£15m Animal Testing Laboratory To Be Built In Leicester


A £15m laboratory which will be used for testing drugs on animals is being built in Leicester.

The University of Leicester is building the laboratory on a car park behind the fire station in Lancaster Road, on the edge of its city campus.

University chiefs said work there would involve carrying out "vital" tests on mice and rats in an effort to find new treatments for cancer, heart disease, meningitis, diabetes and kidney disease in humans.

Animal rights activists said they were disturbed by the plans, and said they were considering holding a protest march at the site within months.

The National Anti-Vivisection Alliance (NAVA) said it believed beagle dogs, which are commonly used in animal testing, as well as rodents would be used for tests at the laboratory.

The university denied any dogs would be used.

A statement from the university said the laboratory would replace "existing facilities" and provide "an improved environment for staff and animals".

The Leicester Mercury asked the university which animals it currently uses for tests and where the testing happens, but the university did not respond to the question.

A university spokesman said it was "committed to conducting medical research without the use of animals where effective alternatives exist".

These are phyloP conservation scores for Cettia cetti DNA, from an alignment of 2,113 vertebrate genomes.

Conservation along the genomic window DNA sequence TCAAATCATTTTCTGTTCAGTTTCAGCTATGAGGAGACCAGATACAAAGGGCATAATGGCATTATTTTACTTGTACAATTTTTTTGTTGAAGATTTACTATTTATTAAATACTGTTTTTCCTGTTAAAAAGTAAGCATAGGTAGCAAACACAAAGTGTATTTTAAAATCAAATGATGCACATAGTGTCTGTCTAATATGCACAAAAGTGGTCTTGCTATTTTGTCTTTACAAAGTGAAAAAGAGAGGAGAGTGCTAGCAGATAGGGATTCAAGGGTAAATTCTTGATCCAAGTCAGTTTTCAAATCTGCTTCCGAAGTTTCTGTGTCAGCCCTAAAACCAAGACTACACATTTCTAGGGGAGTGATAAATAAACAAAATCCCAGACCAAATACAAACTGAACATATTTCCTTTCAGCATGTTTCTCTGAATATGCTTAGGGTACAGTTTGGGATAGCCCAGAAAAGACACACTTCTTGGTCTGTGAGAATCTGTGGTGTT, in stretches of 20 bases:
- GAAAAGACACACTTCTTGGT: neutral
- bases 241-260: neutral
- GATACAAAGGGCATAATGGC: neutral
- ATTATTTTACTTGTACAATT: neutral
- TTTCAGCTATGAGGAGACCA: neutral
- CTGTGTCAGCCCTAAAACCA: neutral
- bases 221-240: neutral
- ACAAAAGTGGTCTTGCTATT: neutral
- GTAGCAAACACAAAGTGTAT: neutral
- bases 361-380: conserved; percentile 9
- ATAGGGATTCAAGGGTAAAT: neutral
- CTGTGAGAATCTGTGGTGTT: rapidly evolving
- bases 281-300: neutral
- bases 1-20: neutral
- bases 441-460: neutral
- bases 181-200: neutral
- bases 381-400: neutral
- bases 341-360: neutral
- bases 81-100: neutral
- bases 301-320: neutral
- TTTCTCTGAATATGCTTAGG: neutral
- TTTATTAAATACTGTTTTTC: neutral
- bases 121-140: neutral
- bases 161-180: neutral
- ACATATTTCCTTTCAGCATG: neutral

Where animal research is carried out, it is to test the safety and effectiveness of treatments before they are tried on humans.

The spokesman said: "The scientists, technicians and veterinarians involved with the animals on a daily basis operate within strict ethical codes under a dedicated culture of care for all animals within the university."

The university said that over the years, animal testing had contributed to developments such as penicillin, meningitis vaccines and insulin for diabetics. However, NAVA said the university's lab would be a "pointless waste of lives, money and resources".

Spokesman Luke Steele said: "The University of Leicester already has a number of facilities, which use primates, dogs and rodents in experiments.

"There is absolutely no reason for another laboratory to be built. It is squandering money away from potentially life-saving research which is accurate and does not involve abusing animals."

Planning permission for the site was given by Leicester City Council earlier this month. The laboratory should be up and running by early next year.



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© Keith Mann